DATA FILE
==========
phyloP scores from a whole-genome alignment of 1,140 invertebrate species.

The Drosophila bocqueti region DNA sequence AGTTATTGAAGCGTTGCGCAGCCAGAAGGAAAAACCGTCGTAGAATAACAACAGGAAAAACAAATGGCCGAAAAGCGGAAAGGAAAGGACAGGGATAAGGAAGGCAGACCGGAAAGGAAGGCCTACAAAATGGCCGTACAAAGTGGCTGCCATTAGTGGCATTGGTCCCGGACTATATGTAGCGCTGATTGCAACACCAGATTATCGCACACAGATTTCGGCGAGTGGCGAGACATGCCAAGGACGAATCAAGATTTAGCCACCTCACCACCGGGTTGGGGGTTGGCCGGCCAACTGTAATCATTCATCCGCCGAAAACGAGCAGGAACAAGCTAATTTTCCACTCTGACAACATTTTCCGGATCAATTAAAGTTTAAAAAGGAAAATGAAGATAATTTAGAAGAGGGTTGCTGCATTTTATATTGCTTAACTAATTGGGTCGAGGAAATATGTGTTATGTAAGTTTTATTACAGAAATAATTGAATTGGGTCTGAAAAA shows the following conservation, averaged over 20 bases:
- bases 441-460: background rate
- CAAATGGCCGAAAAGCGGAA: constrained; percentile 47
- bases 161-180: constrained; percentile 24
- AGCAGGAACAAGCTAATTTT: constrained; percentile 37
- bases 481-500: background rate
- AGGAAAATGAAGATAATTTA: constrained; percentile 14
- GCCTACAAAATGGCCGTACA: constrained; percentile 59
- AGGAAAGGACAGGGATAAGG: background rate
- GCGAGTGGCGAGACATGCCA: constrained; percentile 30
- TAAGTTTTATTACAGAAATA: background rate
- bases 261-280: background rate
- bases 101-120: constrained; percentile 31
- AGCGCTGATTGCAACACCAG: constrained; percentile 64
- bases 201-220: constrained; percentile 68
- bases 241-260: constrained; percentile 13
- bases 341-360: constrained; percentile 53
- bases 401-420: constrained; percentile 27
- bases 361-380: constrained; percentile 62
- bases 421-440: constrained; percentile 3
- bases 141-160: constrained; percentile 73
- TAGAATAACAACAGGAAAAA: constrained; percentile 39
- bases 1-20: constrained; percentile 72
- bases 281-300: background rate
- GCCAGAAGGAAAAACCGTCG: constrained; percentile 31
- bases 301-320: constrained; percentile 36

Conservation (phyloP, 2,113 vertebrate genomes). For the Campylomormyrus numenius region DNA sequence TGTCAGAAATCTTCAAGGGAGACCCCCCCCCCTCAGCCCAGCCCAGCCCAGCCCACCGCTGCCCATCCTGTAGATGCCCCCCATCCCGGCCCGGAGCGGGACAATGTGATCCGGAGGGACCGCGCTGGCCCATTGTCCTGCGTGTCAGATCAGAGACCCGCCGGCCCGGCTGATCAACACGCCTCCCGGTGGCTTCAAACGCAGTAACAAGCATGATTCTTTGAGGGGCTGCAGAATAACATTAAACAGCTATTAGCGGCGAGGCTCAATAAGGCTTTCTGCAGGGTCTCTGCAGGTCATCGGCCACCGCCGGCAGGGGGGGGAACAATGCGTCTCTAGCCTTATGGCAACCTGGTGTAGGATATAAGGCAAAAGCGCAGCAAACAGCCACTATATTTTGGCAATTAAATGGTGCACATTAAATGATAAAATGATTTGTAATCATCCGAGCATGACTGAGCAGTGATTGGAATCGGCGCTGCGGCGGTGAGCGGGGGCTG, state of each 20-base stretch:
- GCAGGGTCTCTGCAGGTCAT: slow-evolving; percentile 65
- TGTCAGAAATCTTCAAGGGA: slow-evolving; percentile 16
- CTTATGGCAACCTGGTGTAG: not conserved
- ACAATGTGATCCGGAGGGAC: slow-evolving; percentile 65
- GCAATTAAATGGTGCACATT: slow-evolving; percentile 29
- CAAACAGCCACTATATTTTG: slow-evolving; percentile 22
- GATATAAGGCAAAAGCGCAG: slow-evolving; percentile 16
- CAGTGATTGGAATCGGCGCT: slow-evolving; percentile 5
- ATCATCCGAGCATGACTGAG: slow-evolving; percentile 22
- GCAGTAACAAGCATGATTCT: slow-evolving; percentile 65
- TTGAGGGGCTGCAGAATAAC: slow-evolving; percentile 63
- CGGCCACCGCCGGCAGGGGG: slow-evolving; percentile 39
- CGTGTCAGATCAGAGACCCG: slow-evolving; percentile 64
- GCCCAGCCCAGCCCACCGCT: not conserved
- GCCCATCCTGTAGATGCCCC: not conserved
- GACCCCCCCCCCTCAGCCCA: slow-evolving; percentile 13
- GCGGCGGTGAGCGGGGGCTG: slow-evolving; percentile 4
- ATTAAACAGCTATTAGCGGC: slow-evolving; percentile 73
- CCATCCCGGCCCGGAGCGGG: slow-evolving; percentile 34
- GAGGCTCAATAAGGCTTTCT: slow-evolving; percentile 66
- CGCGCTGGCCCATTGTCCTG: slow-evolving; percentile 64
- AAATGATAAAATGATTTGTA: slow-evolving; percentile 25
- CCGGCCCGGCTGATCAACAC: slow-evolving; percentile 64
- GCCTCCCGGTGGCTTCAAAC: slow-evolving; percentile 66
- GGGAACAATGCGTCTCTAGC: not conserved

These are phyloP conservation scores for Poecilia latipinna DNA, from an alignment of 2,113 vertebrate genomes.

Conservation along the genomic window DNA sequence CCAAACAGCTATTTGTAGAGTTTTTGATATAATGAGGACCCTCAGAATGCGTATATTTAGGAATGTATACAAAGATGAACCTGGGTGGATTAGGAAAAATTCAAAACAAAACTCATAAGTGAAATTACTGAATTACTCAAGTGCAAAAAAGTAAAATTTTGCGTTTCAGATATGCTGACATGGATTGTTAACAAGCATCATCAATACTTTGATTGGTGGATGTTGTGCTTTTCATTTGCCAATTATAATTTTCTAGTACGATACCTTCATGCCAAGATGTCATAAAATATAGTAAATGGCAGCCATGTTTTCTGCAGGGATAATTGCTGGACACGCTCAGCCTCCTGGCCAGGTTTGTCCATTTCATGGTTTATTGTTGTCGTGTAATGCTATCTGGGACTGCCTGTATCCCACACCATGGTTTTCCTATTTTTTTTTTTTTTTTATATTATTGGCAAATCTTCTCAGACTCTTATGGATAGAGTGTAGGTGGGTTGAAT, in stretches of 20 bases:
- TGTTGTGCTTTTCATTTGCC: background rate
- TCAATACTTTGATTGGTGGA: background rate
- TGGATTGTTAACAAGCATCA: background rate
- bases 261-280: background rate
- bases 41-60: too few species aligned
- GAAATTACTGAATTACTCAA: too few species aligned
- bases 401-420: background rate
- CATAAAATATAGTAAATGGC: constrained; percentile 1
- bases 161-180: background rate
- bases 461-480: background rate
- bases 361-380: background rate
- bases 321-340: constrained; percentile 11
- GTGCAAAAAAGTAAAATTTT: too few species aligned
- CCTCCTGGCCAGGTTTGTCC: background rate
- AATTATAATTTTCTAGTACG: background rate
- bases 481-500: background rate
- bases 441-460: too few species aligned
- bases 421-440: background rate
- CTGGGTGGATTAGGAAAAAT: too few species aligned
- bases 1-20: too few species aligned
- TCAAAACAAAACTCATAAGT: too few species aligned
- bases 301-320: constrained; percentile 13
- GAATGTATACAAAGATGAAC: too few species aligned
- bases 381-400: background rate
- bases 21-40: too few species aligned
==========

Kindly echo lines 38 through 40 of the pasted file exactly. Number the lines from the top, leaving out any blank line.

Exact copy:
- GCAGTAACAAGCATGATTCT: slow-evolving; percentile 65
- TTGAGGGGCTGCAGAATAAC: slow-evolving; percentile 63
- CGGCCACCGCCGGCAGGGGG: slow-evolving; percentile 39